In order to actuate the liquid sprayers, there is mounted on the base 7 a bail 27. This conveniently is a circular tube of plastic material bent into substantially a U-shape and affording a central, transverse bar 28 a little longer than the usual foot width and projecting beyond or overhanging the base 7 by a substantial distance. The bail 27 is directly above the floor 6 and is mounted on the pedestal 14 by a cross shaft 31 establishing a pivot axis. Spanning the side members 32 and 33 of the bail is a cam plate 34 having ends secured to the bail by fasteners 36 and particularly having a central, inclined portion 37 bearing against a cam follower tube 38. The trigger levers 21 of the sprayers 15 and 16 have pivots 39 on a common axis and supporting the levers on the liquid sprayers.
For the operation of the device, the reservoir 8 is charged with an appropriate foot liquid and the cover 11 is in position. The bail arms or side members 32 and 33 extend forwardly through vertical slots 42 in the front part of the cover. Also, the cover is cut away to provide openings 43 through which the nozzles can discharge. With the device in operating condition, the user puts the ball of one of his feet on the transverse bar 28 and forces the bar downwardly toward the floor 6. This is distinct from the earlier Misson device in which both feet are simultaneously employed. That movement begins with the bottom of his foot substantially above the axis line or arrow 20 of the spray and in an upper position even above the envelope of the spray. Again, this is distinct from the Misson device in which the beginning of the spray is with the user's foot virtually below the spray axis. The bar 28 is of relatively small diameter so that even though it is comfortable, it does not block or obscure any material part of the bottom of the user's foot, the bar preferably being round to be as unobstructive as possible. The ribs of the treadles in Misson cover about half of the foot bottom.
As the user depresses the cross bar 28 and so rotates the bail downwardly about the cross shaft pivot 31, the inclined portion or cam 37 pushes against the cam follower tube 38 and rocks the spray nozzle levers 21 about the pivot 39. This motion causes the nozzles 19 to retract against their springs, the opening of the discharge check valves and the closure of the intake check valves 26. As the spray tubes 18 retract into the chambers 17, appropriate conical sprays issue from both of the nozzles in the general direction 20 and spray against the user's foot. As the user continues to depress the bail, his foot travels downwardly through the twin sprays and finally approaches a lowermost position. At a suitable height above the floor 6, the cross bar 28 is appropriately stopped by a floor-contacting lug 46 on the bottom of the transverse portion 28. This not only terminates the spray, the latter part of which has covered the upper portion of the user's foot, but likewise takes the force from the bail before the spray pistons 18 bottom. When the lug 46 is in contact with the floor 6 there is no tendency, despite the long overhand of the bail from the base 7 and even though the pistons 18 may be bottomed, to tip or upset the base.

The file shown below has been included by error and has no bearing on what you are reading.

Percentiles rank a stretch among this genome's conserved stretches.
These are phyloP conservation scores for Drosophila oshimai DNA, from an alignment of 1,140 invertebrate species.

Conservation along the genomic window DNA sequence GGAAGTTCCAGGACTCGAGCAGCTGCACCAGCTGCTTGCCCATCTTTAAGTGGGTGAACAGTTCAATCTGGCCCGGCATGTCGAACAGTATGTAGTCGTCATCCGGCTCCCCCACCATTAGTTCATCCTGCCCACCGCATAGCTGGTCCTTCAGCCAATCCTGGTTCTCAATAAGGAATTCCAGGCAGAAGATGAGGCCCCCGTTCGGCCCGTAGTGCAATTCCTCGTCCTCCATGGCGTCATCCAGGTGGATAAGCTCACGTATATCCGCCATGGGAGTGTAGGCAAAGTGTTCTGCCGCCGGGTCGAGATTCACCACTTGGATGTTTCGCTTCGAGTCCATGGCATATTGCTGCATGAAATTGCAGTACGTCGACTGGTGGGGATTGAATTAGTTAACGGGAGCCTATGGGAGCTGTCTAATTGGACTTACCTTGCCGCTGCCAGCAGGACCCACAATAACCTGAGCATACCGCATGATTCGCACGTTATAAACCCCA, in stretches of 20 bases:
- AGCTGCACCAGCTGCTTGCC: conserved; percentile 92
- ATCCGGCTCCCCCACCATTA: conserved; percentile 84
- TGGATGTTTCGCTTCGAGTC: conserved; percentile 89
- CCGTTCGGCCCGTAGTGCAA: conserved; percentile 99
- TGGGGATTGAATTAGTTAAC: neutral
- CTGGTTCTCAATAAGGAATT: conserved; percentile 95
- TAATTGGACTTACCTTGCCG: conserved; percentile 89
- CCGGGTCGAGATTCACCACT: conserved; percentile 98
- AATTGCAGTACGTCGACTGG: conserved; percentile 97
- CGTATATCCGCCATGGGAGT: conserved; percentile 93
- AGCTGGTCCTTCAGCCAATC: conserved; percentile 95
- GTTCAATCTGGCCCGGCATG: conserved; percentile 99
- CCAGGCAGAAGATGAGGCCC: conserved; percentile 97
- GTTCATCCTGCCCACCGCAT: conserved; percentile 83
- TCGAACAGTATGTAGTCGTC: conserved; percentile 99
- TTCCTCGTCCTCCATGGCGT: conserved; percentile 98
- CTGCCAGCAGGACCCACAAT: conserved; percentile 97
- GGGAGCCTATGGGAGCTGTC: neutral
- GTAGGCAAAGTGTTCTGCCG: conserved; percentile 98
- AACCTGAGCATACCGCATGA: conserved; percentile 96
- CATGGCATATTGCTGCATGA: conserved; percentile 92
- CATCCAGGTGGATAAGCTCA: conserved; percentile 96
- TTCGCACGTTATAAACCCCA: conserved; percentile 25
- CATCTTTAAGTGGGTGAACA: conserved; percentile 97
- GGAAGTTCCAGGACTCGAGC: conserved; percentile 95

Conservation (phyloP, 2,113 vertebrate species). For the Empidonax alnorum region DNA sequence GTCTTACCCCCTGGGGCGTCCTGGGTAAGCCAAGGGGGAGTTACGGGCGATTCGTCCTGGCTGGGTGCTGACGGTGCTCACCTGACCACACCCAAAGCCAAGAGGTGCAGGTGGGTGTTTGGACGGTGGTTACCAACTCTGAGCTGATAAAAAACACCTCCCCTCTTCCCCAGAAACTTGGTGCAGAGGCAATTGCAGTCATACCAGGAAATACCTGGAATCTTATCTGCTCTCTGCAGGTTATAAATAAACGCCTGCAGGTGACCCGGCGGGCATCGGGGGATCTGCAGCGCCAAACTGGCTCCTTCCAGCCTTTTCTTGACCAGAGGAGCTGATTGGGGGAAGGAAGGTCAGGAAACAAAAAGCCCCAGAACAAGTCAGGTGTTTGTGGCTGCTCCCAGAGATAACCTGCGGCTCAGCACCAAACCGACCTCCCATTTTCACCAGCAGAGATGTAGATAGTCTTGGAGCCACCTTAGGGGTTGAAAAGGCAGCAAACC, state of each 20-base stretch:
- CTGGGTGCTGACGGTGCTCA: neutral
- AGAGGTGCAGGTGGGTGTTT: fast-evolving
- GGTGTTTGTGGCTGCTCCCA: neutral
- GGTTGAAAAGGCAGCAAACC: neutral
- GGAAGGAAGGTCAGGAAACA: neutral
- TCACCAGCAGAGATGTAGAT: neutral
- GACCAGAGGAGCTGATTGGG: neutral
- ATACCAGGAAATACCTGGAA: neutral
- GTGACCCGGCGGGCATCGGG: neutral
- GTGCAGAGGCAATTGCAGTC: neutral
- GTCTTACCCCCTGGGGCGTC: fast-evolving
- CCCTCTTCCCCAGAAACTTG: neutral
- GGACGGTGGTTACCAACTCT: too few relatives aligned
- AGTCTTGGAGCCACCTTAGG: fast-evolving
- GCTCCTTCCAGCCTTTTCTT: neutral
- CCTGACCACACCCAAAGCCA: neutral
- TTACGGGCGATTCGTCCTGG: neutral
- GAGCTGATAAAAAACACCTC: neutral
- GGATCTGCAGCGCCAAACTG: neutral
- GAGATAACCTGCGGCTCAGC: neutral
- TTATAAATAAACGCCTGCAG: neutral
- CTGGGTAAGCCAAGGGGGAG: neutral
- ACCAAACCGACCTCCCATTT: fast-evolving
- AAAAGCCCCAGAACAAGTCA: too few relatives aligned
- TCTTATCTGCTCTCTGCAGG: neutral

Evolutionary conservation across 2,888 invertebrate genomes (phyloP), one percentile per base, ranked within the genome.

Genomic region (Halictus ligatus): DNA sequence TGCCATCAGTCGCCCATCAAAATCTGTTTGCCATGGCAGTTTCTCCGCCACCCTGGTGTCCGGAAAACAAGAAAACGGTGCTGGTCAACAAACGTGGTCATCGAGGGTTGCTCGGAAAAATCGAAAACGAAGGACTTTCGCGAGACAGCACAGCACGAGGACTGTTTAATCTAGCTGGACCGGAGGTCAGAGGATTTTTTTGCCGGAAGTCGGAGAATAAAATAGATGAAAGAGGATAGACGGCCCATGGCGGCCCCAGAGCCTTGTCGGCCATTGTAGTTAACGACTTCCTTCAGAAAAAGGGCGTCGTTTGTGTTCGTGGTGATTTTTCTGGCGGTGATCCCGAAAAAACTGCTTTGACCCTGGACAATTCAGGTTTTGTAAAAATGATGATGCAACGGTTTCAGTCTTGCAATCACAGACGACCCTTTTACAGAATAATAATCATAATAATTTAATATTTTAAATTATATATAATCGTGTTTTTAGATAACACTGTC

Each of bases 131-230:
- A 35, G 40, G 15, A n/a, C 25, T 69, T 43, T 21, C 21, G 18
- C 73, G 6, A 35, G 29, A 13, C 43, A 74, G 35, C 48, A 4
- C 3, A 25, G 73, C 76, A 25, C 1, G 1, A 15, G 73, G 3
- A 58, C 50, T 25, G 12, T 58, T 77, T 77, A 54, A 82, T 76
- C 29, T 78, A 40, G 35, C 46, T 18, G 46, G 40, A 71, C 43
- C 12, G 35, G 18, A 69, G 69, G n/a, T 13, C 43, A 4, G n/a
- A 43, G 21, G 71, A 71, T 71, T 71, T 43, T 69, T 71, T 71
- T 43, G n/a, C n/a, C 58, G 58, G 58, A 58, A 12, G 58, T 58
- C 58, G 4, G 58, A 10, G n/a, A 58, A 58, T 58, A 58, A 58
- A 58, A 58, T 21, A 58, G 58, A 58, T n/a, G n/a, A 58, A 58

When he has reached the lowermost position, the user withdraws his foot from the cross bar 28 of the bail. The springs in the nozzles then recharge the nozzles and restore the bail to its uppermost position. The user then shifts his weight to his sprayed foot and again goes through the spraying motion but with the previously unsprayed foot. The action is substantially a duplicate of that just described. His foot being treated first receives direct spray on the bottom then travels generally through the spray to be well coated all over and finally is directly sprayed on the top. In this fashion an adequate amount of foot liquid is dispensed evenly over substantially all of the user's foot, particularly all over the toe portions wherein difficulty often resides.
The spray which does not adhere to the user's foot or feet simply falls by gravity onto the floor 6 without substantially contaminating or touching the base 7 and simply runs off to drain. In this way the unit itself is left generally free of spray, although the cross bar 28 is continually coated with the treatment liquid. Also liquid is renewed on the floor 6 in the area beyond the base 6 and on which the user stands. There has thus been provided a foot liquid dispenser easily utilized by anyone and effective to provide a thorough top and bottom spray coat of material over the user's foot, which is left largely exposed for the reception of the treatment liquid; but the dispenser is left reasonably free of spray liquid and in a virtually dry, acceptable condition except for the actuating, transverse bar which, advantageously, can be repeatedly sprayed.
|Cited Patent||Filing date||Publication date||Applicant||Title|
|US2988754 *||Jul 20, 1959||Jun 20, 1961||Onox Inc||Foot fluid dispenser|
|US3233787 *||Dec 17, 1962||Feb 8, 1966||Rollin W Emerson||Foot-operated, bottled-liquid dispensing apparatus|
|Citing Patent||Filing date||Publication date||Applicant||Title|
|US4878602 *||Nov 10, 1988||Nov 7, 1989||Peter Weigelt||Foot-actuated powder dispenser|
|US5471768 *||Apr 11, 1994||Dec 5, 1995||Pryor; Gregory L.||Sneaker with built in atomizer for improved traction|
|WO1990004995A1 *||Jul 24, 1989||May 17, 1990||Peter Weigelt||Foot-actuated powder dispenser|
|U.S. Classification||222/179, 4/615|